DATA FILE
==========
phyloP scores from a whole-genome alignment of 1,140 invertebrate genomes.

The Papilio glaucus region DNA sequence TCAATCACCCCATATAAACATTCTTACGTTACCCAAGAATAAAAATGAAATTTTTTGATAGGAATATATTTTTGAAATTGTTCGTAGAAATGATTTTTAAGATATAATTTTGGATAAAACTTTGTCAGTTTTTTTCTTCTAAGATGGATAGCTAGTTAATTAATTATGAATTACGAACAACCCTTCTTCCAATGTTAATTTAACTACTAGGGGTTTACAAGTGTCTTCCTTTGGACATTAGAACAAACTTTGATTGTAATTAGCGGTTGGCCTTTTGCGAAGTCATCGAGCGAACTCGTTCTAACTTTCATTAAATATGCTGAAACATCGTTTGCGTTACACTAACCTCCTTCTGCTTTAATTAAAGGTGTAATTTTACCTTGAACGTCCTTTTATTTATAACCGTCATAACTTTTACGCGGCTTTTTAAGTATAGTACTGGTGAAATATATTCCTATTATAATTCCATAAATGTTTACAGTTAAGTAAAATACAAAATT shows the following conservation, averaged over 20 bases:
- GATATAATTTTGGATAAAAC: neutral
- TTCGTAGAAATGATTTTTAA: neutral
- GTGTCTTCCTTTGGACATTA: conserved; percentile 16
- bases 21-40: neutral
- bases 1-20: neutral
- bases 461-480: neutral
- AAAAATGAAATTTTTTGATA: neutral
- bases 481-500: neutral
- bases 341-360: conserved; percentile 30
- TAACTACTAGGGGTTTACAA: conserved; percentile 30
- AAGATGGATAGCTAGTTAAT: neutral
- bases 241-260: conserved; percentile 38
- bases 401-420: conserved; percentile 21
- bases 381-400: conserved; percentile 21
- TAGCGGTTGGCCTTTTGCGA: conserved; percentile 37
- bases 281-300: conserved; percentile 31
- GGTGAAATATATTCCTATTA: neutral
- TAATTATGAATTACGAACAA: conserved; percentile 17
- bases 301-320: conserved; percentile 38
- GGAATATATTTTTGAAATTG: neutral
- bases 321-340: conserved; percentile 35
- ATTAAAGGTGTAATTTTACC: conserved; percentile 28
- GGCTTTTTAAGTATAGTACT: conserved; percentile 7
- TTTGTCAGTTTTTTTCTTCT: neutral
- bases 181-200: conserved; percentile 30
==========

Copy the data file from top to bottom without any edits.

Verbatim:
phyloP scores from a whole-genome alignment of 1,140 invertebrate genomes.

The Papilio glaucus region DNA sequence TCAATCACCCCATATAAACATTCTTACGTTACCCAAGAATAAAAATGAAATTTTTTGATAGGAATATATTTTTGAAATTGTTCGTAGAAATGATTTTTAAGATATAATTTTGGATAAAACTTTGTCAGTTTTTTTCTTCTAAGATGGATAGCTAGTTAATTAATTATGAATTACGAACAACCCTTCTTCCAATGTTAATTTAACTACTAGGGGTTTACAAGTGTCTTCCTTTGGACATTAGAACAAACTTTGATTGTAATTAGCGGTTGGCCTTTTGCGAAGTCATCGAGCGAACTCGTTCTAACTTTCATTAAATATGCTGAAACATCGTTTGCGTTACACTAACCTCCTTCTGCTTTAATTAAAGGTGTAATTTTACCTTGAACGTCCTTTTATTTATAACCGTCATAACTTTTACGCGGCTTTTTAAGTATAGTACTGGTGAAATATATTCCTATTATAATTCCATAAATGTTTACAGTTAAGTAAAATACAAAATT shows the following conservation, averaged over 20 bases:
- GATATAATTTTGGATAAAAC: neutral
- TTCGTAGAAATGATTTTTAA: neutral
- GTGTCTTCCTTTGGACATTA: conserved; percentile 16
- bases 21-40: neutral
- bases 1-20: neutral
- bases 461-480: neutral
- AAAAATGAAATTTTTTGATA: neutral
- bases 481-500: neutral
- bases 341-360: conserved; percentile 30
- TAACTACTAGGGGTTTACAA: conserved; percentile 30
- AAGATGGATAGCTAGTTAAT: neutral
- bases 241-260: conserved; percentile 38
- bases 401-420: conserved; percentile 21
- bases 381-400: conserved; percentile 21
- TAGCGGTTGGCCTTTTGCGA: conserved; percentile 37
- bases 281-300: conserved; percentile 31
- GGTGAAATATATTCCTATTA: neutral
- TAATTATGAATTACGAACAA: conserved; percentile 17
- bases 301-320: conserved; percentile 38
- GGAATATATTTTTGAAATTG: neutral
- bases 321-340: conserved; percentile 35
- ATTAAAGGTGTAATTTTACC: conserved; percentile 28
- GGCTTTTTAAGTATAGTACT: conserved; percentile 7
- TTTGTCAGTTTTTTTCTTCT: neutral
- bases 181-200: conserved; percentile 30